Nebraska has 4th highest wireless tax burden in the nation
According to a new report by the Tax Foundation, Nebraska has a combined federal, state, and local tax rate of 29.13% on wireless services. Most of the tax is at the state and local level, comprising 19.30% of the total tax.
For context, Illinois is the highest at 32.20% and Idaho is the lowest at 12.54%. The national average is 21.64%.
In addition to having the 4th highest tax rate, Nebraska is also ranked second highest in the nation for the disparity between the wireless tax rate and the general sales tax rate. This is a measure comparing the tax rates imposed on wireless services to the combined state and local sales tax rates in each state. Nebraska has a wireless tax that is 12.17% higher than its state and local sales tax rate.
In Omaha, Nebraska, the tax on a 4-line voice plan at $100 per month has an effective tax rate of 32%.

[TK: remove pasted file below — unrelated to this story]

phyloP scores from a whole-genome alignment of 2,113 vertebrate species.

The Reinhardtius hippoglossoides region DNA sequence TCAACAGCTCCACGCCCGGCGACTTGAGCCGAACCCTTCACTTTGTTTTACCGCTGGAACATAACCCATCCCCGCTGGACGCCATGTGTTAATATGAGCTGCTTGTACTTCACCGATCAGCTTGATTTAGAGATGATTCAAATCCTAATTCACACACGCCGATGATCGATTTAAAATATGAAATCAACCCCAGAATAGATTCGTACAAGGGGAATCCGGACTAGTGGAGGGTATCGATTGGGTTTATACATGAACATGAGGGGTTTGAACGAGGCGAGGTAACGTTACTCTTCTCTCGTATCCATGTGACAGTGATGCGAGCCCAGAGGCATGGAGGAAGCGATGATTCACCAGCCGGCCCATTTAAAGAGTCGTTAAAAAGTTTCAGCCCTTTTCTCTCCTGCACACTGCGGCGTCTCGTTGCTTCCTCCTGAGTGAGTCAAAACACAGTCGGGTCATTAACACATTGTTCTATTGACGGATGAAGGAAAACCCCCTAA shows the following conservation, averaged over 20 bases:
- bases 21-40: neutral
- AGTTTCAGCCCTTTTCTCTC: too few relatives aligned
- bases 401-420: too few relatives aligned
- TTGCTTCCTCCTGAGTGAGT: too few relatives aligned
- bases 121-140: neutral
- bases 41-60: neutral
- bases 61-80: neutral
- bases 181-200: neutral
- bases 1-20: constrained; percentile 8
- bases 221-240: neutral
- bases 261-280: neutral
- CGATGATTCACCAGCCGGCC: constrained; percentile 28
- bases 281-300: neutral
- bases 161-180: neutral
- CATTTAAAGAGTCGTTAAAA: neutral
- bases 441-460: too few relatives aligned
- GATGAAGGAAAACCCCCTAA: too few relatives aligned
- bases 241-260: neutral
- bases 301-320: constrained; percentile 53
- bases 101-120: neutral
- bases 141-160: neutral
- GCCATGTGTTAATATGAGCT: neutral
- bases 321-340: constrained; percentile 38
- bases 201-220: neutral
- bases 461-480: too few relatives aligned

A single line voice plan costing $36.86 per month is subject to a 29.13% tax.
This tax is regressive and has a disproportionate impact on low-income taxpayers. At the end of 2019, according to the Centers for Disease Control and Prevention, about 67 percent of all low-income adults lived in wireless-only households and 58 percent of adults of all incomes lived in wireless-only households.
The tax also slows investment in wireless infrastructure at a time when we need wireless services for remote learning and work during the pandemic.
One would think these reasons are sufficient to reduce such a tax, but that idea was proposed before the Nebraska Legislature (LB550) and had strong opposition from the cities of Omaha and Lincoln, who didn’t want to lose the tax revenue.
The Platte Institute’s suggestion is to reduce the various components that make up Nebraska’s wireless tax to be more aligned with the national average. To remedy the transparency principle this tax violates, no municipality should be able to impose any tax or fee related to wireless and prepaid wireless services unless the tax has been approved by the voters within that municipality at a primary or general election.
To read more about this and other taxes in Nebraska, please visit our Legislative Issue Guide.